Those bad events include supernovas -- the explosive deaths of very large and short-lived stars -- which were much more common in the early universe, when the rates of stars births was far higher, said Mason. Other very bad events were the storms of radiation that might have blown from the gigantic central black holes of galaxies when they gulped down matter. Such feeding frenzies -- and the harsh, sterilizing radiation they released -- were also more common in the past, as astronomers have learned by looking at more distant, and therefore more ancient, galaxies.
Compounding the early universe's problem with life is the fact that everything was much closer together. The small young universe was packed thick with sterilizing cosmic rays. It took billions of years for the expanding universe to pull things apart and help thin that deadly soup.
“It implies that the expansion of the universe is important for life,” Mason said, regarding this cosmic ray perspective on the universe.
Artist's impression of a spinning supermassive black hole with a surrounding accretion disk and relativistic jets.NASA/JPL-Caltech
What also helped life eventually fend off cosmic rays were the leftovers of all those supernovas. Dying stars are element factories which created the oxygen and nitrogen atoms that are now the primary components of our atmosphere. That atmosphere is what protects us from all but the most powerful cosmic rays that are still banging around the galaxy.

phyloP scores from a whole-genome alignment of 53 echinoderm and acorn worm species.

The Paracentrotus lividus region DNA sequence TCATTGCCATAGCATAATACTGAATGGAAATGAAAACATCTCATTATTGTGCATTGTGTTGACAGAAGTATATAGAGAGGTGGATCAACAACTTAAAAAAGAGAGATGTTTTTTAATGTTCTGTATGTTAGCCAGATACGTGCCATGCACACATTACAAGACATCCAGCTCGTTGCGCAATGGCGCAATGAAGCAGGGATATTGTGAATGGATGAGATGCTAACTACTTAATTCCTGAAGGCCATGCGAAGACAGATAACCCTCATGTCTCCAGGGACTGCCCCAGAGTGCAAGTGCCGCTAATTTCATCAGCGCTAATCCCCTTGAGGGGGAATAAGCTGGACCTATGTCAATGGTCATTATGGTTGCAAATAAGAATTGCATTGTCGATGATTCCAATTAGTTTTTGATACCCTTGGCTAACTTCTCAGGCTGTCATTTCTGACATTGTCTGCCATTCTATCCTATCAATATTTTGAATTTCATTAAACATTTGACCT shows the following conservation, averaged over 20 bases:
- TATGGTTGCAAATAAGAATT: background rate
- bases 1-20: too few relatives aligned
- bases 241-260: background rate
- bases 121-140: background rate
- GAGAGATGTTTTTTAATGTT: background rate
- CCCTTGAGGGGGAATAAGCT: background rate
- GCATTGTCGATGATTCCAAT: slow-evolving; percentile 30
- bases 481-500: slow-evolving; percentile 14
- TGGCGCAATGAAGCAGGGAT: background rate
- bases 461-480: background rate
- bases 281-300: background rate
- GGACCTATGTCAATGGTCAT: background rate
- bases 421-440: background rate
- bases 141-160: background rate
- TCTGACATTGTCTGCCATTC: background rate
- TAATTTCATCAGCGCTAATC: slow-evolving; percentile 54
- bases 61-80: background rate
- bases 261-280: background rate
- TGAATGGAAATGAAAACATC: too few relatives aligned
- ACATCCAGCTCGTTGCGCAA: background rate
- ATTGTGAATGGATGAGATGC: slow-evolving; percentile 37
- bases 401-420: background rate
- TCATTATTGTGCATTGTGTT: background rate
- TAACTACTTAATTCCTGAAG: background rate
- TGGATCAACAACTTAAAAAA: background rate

Mason's cosmic ray story seems to fit the observable universe, but there are still lots of unanswered questions. For instance, do all giant black holes necessarily zap their galaxies with the most dangerous, highest-energy cosmic rays?
“It's not very well established that these (giant black holes) release very high energy cosmic rays,” said physicist Dimitra Atri of the Blue Marble Space Institute of Science in Seattle.
And there is also the question of just what dose of cosmic rays is actually bad for life.
“If a (cosmic ray) dose is high enough it can kill something,” said Atri. “But at the same time it can cause mutations and lead to evolution of many more types of species.”
A lethal dose to a human is also not necessarily lethal to other organisms, Atri added. It's even conceivable that there are forms of life -- bacteria, for instance -- that thrive on cosmic rays and that we might find them within the Earth itself. If so, cosmic rays might not be such a key factor for habitability after all.
“There is a big spectrum for life on Earth,” said Atri. “If you look closely at habitability, it is more about water.”
As for Earth's chances of being one of the first living planets in the universe, “We don't know is that this means Earth is among the earliest,” said Mason. Right now, he said, it's a very interesting matter of speculation.